As for the specifics of plaintiff's argument, we agree that the five-year statute was tolled from September 22, 1991, until December 31, 1991.  The determination whether it was "impossible, impracticable, or futile" to bring a case to trial within a given time period is generally fact specific, depending on the obstacles faced by the plaintiff in prosecuting the action and the plaintiff's exercise of reasonable diligence in overcoming those obstacles. (See Hughes v. Kimble (1992) 5 Cal. App. 4th 59, 67 [6 Cal. Rptr. 2d 616].) Nonetheless, there are some circumstances in which it can be said almost invariably that the exception applies. Such is the case when a default judgment has been entered in favor of the plaintiff, effectively bringing the litigation to a standstill. (Id. at p. 68; Maguire v. Collier (1975) 49 Cal. App. 3d 309, 313 [122 Cal. Rptr. 510]; Ford v. Superior Court (1973) 34 Cal. App. 3d 338, 343 [109 Cal. Rptr. 844].) [3b] A judgment was entered on plaintiff's behalf on October 1, 1991, after defendant's failure to request a trial de novo. The case remained in a statutory limbo during the period in which defendant attempted to vacate the default, until defendant succeeded in that endeavor on December 31, 1991. The five-year statute must be considered tolled between those dates.
The week prior to the entry of the judgment must also be excluded. On September 22, 1991, the 30-day period for requesting a trial de novo had expired. There was nothing left for plaintiff to do but to ensure that the court entered the arbitrator's award as a judgment on her behalf. This the court did one week later. In the context of a default judgment, courts have held that a [10 Cal. 4th 439] reasonable period of time between the defendant's default and the entry of the default judgment should also be excluded from the calculation of the five-year period. (Hughes v. Kimble, supra, 5 Cal.App.4th at p. 69; Maguire v. Collier, supra, 49 Cal.App.3d at p. 313; Vanyek v. Heard (1971) 18 Cal. App. 3d 467, 471 [95 Cal. Rptr. 750].) In this case, the one week between the finalization of the arbitrator's award and the entry of judgment was an indubitably reasonable period. (Cf. Hughes v. Kimble, supra, 5 Cal.App.4th at p. 70 [gap of three years between default and judgment unreasonable and does not toll five-year statute].) We therefore find that the five-year statute was tolled as of September 22, 1991.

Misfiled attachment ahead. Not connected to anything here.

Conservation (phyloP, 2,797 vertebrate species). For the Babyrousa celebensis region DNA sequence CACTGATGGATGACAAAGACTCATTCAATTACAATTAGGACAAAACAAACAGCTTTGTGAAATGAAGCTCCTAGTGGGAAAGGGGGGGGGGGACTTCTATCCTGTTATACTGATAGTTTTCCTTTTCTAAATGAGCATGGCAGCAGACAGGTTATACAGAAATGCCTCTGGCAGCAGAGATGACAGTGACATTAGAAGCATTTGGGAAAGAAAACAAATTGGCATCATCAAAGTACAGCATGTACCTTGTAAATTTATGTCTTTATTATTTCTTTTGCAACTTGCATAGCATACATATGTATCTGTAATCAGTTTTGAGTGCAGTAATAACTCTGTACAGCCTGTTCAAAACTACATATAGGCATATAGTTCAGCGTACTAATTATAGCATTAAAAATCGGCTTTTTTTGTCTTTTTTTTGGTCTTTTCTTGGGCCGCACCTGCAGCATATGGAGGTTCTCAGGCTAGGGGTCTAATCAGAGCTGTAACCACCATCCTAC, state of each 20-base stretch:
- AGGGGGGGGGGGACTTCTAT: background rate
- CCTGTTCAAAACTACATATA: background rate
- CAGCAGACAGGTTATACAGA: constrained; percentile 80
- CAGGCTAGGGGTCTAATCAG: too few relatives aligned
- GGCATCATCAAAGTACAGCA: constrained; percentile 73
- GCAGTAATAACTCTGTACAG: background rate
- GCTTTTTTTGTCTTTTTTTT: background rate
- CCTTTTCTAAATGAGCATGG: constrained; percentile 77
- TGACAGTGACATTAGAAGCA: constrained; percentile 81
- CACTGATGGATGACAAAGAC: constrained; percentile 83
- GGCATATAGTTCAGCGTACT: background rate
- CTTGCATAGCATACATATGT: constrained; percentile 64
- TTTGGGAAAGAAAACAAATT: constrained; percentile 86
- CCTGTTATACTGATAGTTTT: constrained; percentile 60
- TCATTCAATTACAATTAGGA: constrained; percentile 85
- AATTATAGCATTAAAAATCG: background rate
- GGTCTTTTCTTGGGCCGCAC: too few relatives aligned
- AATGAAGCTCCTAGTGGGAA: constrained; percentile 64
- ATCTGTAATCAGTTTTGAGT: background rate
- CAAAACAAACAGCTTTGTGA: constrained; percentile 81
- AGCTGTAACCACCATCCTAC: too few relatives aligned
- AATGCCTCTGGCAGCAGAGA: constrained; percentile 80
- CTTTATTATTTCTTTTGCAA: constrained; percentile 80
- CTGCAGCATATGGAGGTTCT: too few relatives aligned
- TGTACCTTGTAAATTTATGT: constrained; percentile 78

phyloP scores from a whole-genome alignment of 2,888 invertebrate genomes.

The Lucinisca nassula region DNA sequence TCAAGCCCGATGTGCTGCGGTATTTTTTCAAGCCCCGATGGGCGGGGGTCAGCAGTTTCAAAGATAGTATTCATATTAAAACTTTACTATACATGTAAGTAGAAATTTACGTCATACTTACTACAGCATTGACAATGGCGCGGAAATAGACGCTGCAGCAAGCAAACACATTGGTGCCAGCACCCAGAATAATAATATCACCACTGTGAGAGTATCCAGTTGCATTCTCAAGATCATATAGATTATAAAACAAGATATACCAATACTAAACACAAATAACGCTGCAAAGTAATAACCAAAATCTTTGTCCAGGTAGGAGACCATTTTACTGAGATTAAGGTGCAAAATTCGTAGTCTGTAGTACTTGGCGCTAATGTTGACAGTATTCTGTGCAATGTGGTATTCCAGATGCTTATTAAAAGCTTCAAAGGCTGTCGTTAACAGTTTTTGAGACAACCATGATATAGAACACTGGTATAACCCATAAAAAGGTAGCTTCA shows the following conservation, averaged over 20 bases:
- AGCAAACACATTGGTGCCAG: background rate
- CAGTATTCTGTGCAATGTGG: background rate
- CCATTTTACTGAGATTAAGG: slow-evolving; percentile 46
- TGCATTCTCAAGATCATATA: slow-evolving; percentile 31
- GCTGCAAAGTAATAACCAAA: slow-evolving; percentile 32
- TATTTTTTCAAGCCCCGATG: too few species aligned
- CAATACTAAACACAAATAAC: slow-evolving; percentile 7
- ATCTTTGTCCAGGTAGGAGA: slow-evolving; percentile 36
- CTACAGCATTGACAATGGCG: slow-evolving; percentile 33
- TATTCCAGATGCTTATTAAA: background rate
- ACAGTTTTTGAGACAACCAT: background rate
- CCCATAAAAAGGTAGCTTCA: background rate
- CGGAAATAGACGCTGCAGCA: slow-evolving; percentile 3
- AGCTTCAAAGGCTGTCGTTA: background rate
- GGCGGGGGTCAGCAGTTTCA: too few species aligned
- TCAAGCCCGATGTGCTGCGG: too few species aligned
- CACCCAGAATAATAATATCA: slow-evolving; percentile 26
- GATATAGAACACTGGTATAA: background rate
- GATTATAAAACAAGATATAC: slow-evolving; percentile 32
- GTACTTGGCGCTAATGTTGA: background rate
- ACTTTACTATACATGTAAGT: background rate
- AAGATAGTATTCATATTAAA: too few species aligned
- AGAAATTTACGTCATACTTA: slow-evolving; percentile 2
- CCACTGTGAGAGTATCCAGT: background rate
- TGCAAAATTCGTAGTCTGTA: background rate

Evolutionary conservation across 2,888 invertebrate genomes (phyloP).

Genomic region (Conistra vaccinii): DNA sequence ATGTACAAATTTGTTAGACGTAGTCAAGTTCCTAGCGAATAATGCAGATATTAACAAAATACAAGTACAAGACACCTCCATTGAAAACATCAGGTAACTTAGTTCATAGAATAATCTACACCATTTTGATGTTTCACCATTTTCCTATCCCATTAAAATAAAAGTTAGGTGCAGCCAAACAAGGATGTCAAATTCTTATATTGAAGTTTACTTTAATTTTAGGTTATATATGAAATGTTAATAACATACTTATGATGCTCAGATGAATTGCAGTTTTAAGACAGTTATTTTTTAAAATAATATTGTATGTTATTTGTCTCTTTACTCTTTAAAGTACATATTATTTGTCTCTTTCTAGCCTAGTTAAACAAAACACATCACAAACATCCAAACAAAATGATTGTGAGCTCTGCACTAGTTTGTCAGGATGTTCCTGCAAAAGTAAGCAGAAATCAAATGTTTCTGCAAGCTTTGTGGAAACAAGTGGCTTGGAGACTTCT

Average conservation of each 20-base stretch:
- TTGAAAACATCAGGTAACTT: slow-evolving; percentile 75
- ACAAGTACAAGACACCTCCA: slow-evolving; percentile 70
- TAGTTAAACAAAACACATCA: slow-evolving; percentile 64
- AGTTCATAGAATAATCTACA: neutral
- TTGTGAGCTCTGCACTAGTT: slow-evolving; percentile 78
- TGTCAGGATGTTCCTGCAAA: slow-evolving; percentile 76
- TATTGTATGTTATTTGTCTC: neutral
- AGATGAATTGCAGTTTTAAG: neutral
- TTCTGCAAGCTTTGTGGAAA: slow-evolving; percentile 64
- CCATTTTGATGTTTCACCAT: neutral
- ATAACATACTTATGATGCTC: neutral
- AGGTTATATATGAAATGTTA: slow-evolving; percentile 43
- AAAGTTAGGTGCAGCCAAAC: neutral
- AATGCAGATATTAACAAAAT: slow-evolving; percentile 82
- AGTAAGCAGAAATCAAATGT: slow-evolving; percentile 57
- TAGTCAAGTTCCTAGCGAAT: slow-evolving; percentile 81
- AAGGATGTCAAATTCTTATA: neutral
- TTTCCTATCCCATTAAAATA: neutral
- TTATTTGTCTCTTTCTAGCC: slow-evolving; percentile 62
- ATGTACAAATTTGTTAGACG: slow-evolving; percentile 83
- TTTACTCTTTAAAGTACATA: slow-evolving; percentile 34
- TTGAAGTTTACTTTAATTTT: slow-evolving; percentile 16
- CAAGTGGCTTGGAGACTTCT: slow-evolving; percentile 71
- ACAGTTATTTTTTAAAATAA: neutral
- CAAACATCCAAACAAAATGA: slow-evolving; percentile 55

As defendant now concedes, the date on which the tolling period ended was neither November 27, the day the default judgment was conditionally vacated, nor December 4, 1991, the date on which the defendant requested a trial de novo, but rather December 31, 1991, when defendant paid the $2,000 sanction that was the condition of vacating the judgment. fn. 5 Thus, the five-year statute was tolled for 101 days. Adding this on to the May 12, 1992, date on which the five-year statute was originally supposed to have expired, the new five-year date was August 21, 1992. Therefore, when the motion to specially set was filed on July 7, 1992, the five-year statute had not expired, and in fact there were forty-four days remaining in the five-year period.
We thus conclude that the trial court erred in dismissing the case on mandatory grounds under section 583.310.
IV. Did the Trial Court Abuse Its Discretion to Specially Set the Case for Trial Under Section 36, Subdivision (e)?
The trial court also held that plaintiff's motion to specially set under section 36, subdivision (e) should be denied on discretionary grounds under [10 Cal. 4th 440] section 583.410. fn. 6 Subdivision (a) of that latter section states: "The court may in its discretion dismiss an action for delay in prosecution pursuant to this article on its own motion or on motion of the defendant if to do so appears to the court appropriate under the circumstances of the case." Section 583.420, subdivision (a)(2)(A) makes clear that an action may be subject to discretionary dismissal only if it has not been brought to trial within three years. The Court of Appeal held that the trial court did not abuse its discretion in dismissing the case 44 days before the expiration of the 5-year deadline.
 Before addressing the discretionary dismissal of this case, we first review the basic principles that are to guide a trial court's discretion in determining whether to grant a motion to specially set following an arbitration and trial de novo request. We begin with the declaration of legislative policy found in section 583.130: "It is the policy of the state that a plaintiff shall proceed with reasonable diligence in the prosecution of an action but that all parties shall cooperate in bringing the action to trial or other disposition. Except as otherwise provided by statute or by rule of court adopted pursuant to statute, ... the policy favoring trial or other disposition of an action on the merits [is] generally to be preferred over the policy that requires dismissal for failure to proceed with reasonable diligence in the prosecution of an action in construing the provisions of this chapter."